deviation (dashed line) are plotted versus the number of repetitions L.

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any structures due to traffic lights or the like are ignored. The central question is how long
the pedestrian has to wait on average until the time gap between cars is big enough.
To be more specific, let T be the time the pedestrian needs to traverse the street and
the mean time gap between the Poisson events, i.e. the PDF for the Poisson events reads
p(t|, I) =

1 t
e .

It is expedient to express all times in units of . Then the PDF reads


p(t|, I) = et .
We seek to determine the PDF p(T |I) for T , the waiting time of the pedestrian. To begin
with, we introduce the proposition
An : The first n intervals are too short and the interval n+1 is long enough.
This proposition implies that the first time intervals t1 , . . . , tn are all smaller than T and
for the last one we have tn+1 T . We will first determine the probability for An :
Pn := P (An |T , I) =

n


P (t < T |I) P (tn+1 T |I),

=1
T

et dt = 1 eT := F,

P (t < T |I) =
0

P (t T |I) = 1 F,
Pn = F n (1 F ).
This is the geometric distribution. The mean and variance of the number of initially wrong
intervals are therefore, according to equations (4.25b) and (4.25c) [p. 63] ,
F
= eT 1,
(1 F )


F
T
T
e
(n)2 =
=
e

1
.
(1 F )2
n =

(9.16a)
(9.16b)

Next we determine the PDF for the waiting time T :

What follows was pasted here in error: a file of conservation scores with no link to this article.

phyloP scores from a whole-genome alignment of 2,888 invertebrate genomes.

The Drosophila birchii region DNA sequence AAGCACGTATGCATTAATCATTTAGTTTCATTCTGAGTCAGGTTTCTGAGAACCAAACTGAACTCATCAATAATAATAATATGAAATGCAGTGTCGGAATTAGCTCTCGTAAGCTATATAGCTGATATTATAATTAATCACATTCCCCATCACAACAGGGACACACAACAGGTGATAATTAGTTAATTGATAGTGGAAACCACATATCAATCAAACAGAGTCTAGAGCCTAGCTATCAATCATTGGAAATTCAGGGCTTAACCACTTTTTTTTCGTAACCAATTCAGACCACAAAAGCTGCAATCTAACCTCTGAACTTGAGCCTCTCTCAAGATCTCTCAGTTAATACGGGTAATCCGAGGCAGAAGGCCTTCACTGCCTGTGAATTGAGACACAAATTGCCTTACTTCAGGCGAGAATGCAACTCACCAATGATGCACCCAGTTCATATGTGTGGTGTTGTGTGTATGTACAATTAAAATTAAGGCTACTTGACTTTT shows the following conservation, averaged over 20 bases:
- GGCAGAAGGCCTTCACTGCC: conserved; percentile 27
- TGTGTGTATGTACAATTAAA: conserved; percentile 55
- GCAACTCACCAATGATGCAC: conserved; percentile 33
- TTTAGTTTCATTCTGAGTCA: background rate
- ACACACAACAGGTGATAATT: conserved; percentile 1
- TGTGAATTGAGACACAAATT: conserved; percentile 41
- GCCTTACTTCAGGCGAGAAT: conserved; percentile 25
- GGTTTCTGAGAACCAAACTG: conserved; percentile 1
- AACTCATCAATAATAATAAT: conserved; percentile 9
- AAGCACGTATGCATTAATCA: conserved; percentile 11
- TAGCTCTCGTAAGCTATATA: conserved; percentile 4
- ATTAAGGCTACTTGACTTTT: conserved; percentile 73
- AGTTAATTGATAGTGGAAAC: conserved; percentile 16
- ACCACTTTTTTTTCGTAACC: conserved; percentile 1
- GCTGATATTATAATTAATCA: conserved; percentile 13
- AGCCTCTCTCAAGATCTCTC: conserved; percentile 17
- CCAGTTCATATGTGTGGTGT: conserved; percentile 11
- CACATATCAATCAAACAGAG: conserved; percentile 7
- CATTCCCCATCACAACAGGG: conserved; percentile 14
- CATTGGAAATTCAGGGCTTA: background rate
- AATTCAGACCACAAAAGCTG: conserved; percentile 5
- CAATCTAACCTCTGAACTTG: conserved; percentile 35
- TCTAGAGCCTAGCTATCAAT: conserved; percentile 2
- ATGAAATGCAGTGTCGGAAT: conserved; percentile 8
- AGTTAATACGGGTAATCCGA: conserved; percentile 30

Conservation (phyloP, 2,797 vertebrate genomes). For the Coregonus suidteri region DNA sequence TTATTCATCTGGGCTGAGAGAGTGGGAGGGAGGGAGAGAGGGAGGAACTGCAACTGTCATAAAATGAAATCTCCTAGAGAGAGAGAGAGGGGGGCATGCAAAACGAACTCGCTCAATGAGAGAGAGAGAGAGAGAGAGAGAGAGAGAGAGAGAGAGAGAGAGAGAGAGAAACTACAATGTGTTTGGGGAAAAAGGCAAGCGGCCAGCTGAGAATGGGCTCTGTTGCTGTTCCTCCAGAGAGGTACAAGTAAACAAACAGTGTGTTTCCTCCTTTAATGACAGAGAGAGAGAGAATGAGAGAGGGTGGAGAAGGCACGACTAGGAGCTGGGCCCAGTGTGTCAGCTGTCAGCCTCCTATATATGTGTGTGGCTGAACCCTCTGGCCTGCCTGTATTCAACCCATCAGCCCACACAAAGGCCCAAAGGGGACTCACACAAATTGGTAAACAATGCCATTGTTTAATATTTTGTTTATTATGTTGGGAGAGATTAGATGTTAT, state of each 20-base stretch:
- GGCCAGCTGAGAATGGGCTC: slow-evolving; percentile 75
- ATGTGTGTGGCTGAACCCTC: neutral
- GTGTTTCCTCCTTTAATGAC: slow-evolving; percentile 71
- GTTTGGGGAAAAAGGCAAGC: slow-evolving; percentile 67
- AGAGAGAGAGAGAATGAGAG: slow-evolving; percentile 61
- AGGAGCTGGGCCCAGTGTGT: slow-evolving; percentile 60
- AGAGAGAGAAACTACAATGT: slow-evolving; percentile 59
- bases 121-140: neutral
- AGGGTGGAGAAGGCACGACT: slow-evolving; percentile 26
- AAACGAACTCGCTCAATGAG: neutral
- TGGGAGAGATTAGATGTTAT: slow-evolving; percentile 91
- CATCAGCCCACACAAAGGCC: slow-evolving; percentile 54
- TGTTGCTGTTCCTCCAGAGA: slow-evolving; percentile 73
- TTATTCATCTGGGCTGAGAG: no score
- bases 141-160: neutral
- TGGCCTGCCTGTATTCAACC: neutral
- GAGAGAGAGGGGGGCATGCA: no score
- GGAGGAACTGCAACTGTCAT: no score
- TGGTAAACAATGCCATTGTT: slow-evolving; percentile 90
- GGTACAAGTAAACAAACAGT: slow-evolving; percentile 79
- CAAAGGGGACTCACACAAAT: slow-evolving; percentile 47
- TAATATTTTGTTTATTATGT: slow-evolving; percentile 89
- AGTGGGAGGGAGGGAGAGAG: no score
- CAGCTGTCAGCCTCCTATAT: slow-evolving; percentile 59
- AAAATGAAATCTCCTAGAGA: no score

p(T |T , I) =

p(T |T , An I) Pn .

n=0

We introduce the n random variables t = {t1 , . . . , tn }, corresponding to the interval lengths,


by the marginalization rule

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161

 



, I p t|An , T , I ,
p(T |An , T , I) = . . . dt n p T |t, 
A
T
n, 
0

p T |t, I = T

n



t ,

=1



p t|An , T , I =

n


p(t |t < T ).

=1

Hence
T T
n
n





t
p t |t < T , I .
p(T |An , I) = . . . dt n T
0

=1

=1

We will not compute the PDF for T in full, but rather only the mean:
T =




T P (T |An , T , I) dT Pn .

n=0 0



:= T n

For the mean for given n


T T
n
n




n
t
p t |t < T , I
T n = . . . dt
0

=1

=1

we need the integral


T

T

t p t |t < T , I dt =

I :=
0

et
1F
t
dt =
F
F


e

T

1 T .

Then T n = nI and T = n I . Along with equation (9.16) we obtain the final result,
which in original units reads
Mean waiting time


T
.
T = eT / 1

This is a rather striking result as the time increases exponentially with the time T needed
to cross the road. In particular, it presents an exponential disadvantage for handicapped or